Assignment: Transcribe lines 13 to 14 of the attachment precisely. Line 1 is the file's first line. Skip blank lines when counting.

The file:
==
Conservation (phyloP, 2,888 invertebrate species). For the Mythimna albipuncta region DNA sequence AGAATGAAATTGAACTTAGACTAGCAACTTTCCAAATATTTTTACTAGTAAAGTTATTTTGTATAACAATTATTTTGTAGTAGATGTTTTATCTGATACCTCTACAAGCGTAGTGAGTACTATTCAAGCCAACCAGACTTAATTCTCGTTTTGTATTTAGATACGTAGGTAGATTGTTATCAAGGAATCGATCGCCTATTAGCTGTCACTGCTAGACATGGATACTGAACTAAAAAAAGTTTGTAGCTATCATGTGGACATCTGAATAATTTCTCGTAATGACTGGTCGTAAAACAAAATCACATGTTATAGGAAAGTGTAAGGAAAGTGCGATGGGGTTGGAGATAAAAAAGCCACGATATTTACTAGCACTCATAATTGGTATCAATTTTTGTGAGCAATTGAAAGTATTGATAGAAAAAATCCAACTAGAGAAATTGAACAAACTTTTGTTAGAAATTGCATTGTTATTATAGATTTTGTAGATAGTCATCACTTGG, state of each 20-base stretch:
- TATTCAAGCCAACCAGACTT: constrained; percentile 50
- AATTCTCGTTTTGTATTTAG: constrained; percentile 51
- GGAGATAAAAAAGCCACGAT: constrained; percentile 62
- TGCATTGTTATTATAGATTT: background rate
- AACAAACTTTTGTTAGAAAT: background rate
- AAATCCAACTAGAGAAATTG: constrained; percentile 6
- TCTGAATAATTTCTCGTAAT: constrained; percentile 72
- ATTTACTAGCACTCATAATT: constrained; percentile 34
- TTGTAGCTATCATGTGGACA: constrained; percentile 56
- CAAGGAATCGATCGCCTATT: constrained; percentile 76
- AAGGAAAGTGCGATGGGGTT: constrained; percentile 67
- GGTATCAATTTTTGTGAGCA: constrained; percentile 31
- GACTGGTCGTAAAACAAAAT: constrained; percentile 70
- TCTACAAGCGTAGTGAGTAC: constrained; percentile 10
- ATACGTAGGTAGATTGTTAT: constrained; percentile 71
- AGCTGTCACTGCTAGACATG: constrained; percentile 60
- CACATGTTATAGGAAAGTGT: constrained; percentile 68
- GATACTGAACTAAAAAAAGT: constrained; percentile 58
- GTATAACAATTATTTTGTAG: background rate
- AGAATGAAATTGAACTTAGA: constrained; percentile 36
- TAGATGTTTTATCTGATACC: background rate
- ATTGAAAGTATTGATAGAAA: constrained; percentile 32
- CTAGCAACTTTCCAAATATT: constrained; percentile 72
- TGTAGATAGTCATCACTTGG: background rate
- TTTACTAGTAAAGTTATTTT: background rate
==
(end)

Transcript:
- GGTATCAATTTTTGTGAGCA: constrained; percentile 31
- GACTGGTCGTAAAACAAAAT: constrained; percentile 70